Building own github in the cloud.
I recently migrated my private repos to digital ocean and gitlab. This post is a walk through on how to do it and summarizes my experience.
Digital Ocean is a VPS provider. They have their data centers in NY, SF, Amsterdam and Singapore. Their servers are provisioned with SSD drives and have a very competitive pricing. They are a new kid in the block (launched in 2013), but they gained a lot of traction over the internet and there are a lot of success stories posted by different people. I think this is because they offer a good service, a simple UI and a competitive pricing.
Gitlab is a project witch aims at giving a github experience, but its open sourced and you can install it on-premise (although they offered a hosted solutions as well).
Without further ado, lets start the tutorial.
I went for the 10$/mo droplet, with 1024 mb memory. Gitlub recommends more, though I found that for a few projects with few users it is enough. After you create the droplet, you need to do the following.
Point your dnses to gitlab ip #
Get the IP
Droplets -> Droplet -> Settings -> Networking -> IP Address
Set up your dns to point from
gitlab.<domain>to the IP address of your droplet.
This is provider dependent, but most probably you need to set up an A -record from
gitlab.youdomain.com to the droplet ip address using the UI provided by the company you’ve bought your domain from.
Add a non-root user #
It is not recommended to log in to your system using a root account. You should add a new user with sudo privileges.
$ ssh root@gitlab.<yourdomain> $ adduser your-user-name $ visudo # your-user-name ALL=(ALL) NOPASSWD: ALL
Its advised not to run the ssh at port 22. This will make it a bit harder for a potential.
$ vim /etc/ssh/sshd_config Port 2143 PermitRootLogin no AllowUsers your-user-name git $ service ssh restart
If we went for a droplet with 1024 mb of memory then probably we should add some swap space.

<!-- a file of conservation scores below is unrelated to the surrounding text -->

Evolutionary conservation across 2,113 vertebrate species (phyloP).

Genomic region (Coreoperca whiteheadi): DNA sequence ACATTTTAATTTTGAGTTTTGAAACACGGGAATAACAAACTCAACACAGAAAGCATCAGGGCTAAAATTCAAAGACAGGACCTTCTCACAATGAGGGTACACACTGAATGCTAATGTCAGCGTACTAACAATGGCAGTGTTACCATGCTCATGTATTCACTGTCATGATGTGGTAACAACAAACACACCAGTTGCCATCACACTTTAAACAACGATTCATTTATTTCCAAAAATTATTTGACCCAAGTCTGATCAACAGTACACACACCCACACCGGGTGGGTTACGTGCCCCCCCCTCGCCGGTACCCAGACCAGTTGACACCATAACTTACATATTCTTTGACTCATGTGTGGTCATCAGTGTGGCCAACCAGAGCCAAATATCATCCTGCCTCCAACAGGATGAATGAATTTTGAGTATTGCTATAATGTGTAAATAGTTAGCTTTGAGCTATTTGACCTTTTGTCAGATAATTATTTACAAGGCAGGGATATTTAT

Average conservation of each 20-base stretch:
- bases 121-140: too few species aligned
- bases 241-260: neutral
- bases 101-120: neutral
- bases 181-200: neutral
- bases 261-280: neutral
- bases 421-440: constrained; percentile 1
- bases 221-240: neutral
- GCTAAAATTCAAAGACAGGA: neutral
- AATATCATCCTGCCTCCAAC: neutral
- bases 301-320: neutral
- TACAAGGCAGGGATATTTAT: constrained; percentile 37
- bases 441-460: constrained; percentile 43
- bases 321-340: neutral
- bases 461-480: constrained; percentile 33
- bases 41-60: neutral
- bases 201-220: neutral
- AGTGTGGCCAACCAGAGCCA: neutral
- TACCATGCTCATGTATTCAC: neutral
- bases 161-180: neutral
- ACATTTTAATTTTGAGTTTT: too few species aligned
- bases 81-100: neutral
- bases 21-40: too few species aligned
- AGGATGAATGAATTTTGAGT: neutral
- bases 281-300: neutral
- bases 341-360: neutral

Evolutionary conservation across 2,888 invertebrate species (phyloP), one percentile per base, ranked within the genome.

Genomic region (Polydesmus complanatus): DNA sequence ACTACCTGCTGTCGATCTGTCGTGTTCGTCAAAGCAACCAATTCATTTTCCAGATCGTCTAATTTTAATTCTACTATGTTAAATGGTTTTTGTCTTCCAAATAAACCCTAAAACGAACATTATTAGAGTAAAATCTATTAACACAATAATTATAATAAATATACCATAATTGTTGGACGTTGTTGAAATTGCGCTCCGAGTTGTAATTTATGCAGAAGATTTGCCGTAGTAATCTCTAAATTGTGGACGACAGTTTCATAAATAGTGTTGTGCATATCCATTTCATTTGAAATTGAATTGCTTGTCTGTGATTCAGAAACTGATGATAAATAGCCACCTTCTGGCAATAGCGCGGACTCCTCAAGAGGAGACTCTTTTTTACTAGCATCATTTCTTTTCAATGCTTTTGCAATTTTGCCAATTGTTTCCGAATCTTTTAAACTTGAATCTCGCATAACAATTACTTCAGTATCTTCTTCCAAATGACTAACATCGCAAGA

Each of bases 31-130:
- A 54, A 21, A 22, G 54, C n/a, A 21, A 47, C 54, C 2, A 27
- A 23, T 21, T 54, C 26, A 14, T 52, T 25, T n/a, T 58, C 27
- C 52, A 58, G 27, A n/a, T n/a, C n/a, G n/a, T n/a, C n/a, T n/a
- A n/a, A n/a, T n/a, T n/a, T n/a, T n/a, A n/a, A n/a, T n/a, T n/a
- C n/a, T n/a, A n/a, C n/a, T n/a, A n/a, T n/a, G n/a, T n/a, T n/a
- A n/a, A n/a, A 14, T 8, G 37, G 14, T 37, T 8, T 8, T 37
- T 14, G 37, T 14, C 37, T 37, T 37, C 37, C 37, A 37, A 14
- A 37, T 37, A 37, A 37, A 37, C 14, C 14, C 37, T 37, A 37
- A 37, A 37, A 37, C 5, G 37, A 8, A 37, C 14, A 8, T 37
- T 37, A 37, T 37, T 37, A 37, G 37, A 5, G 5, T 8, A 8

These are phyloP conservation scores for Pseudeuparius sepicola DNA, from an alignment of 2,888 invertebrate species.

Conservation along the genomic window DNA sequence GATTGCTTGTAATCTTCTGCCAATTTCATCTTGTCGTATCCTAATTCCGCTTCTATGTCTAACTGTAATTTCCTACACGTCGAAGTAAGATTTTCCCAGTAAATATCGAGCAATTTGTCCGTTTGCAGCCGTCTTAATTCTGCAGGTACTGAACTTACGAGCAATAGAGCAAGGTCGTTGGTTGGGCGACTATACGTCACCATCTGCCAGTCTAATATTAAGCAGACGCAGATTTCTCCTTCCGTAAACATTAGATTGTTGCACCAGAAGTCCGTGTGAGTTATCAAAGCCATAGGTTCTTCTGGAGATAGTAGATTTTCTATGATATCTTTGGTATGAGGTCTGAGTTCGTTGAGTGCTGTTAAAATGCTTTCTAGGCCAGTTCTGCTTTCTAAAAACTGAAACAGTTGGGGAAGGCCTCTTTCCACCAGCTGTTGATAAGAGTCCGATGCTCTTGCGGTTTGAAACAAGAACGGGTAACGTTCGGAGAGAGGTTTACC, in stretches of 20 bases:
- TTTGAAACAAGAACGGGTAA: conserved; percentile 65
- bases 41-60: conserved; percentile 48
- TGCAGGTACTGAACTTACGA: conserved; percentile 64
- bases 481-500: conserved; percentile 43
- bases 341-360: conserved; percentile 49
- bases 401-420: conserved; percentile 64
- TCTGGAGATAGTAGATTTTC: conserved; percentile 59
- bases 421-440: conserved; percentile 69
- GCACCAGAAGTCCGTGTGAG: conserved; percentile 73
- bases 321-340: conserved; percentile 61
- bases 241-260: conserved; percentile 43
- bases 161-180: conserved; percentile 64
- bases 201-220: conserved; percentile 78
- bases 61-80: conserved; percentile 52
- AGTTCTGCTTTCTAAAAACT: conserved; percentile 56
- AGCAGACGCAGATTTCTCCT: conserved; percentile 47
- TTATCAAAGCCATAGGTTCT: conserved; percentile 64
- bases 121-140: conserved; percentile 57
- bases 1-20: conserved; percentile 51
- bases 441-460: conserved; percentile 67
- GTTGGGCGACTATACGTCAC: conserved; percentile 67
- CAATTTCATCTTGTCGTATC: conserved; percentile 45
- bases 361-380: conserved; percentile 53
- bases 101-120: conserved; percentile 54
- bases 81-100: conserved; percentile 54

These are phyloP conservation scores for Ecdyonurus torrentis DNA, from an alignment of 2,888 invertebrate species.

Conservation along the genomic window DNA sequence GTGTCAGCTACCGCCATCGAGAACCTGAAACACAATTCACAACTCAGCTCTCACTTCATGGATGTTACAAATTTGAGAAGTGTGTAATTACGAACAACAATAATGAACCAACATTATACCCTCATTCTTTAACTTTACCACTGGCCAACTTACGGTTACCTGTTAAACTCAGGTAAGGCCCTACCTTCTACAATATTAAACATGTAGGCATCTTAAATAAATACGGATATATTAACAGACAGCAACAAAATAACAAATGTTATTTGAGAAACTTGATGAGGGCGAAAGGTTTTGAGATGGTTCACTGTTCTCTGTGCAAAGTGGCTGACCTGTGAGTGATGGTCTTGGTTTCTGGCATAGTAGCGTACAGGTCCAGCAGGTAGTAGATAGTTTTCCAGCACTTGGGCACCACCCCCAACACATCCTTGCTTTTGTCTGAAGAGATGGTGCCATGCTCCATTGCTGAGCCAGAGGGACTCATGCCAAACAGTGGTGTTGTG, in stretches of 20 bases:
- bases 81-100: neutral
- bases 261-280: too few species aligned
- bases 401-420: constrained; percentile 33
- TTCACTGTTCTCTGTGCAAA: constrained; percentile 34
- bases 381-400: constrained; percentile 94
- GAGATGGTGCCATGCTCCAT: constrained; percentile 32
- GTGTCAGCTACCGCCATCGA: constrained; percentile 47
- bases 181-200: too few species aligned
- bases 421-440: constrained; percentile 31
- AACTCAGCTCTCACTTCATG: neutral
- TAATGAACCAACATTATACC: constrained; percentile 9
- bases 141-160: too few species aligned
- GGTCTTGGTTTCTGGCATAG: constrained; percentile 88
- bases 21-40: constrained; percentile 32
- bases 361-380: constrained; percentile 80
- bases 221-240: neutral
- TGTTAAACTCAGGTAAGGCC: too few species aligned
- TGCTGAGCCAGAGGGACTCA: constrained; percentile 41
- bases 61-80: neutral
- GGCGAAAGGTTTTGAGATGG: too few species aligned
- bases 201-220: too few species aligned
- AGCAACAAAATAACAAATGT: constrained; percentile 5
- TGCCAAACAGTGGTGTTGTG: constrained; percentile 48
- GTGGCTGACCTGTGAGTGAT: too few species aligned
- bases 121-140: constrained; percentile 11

$ sudo fallocate -l 1024M /mnt/swap.img $ sudo mkswap /mnt/swap.img $ sudo swapon /mnt/swap.img $ sudo vim /etc/fstab
I have a habit of not entering my password to any service over an
insecure connection. Hence, the need to set up an https
connection. You can buy the certificates for your domain or you can
create a self signed pair (e.b. follow one of my previous posts and
Be Your Own CA). Upload the pair to
Make the certificates available to nginx #
$ sudo mkdir -p /etc/nginx/ssl $ sudo cd /etc/nginx/ssl $ sudo cp ~/<file>.crt . $ sudo cp ~/<file>.key . $ sudo chown root:root *
Backend conf #
Setup basic options for gitlab, like ssh and https details.
$ sudo vim /etc/gitlab/gitlab.rb external_url "https://gitlab.<yourdomain>/" gitlab_rails['gitlab_email_from'] = "gitlab@<yourdomain>" gitlab_rails['gitlab_support_email'] = "gitlab-support@<yourdomain>" gitlab_rails['gitlab_shell_ssh_port'] = "2143" nginx['redirect_http_to_https'] = true nginx['ssl_certificate'] = "/etc/nginx/ssl/<filename>.crt" nginx['ssl_certificate_key'] = "/etc/nginx/ssl/<filename>.key" $ sudo gitlab-ctl reconfigure $ vim config/gitlab.yml
Admin password #
http://gitlab.<yourdomain/ and log in using the credentials:
Set up new admin password and create a user which you’ll use later
Import existing repos #
First copy your existing repos (from your current server) to your
$ sudo cd /var/opt/gitlab/git-data/repositories/ $ sudo mv ~i/<repo.git> . $ sudo chown -R git:git <repo.git> $ sudo chmod u+rw -R <repo.git> $ sudo chmod g+rw -R <repo.git> $ sudo gitlab-rake gitlab:import:repos
That’s all. Enjoy your own github :-)
There are some online sources documenting the basic droplet and gitlab setup. Please see this:
I used a referral code in the Digital Ocean link.>> Home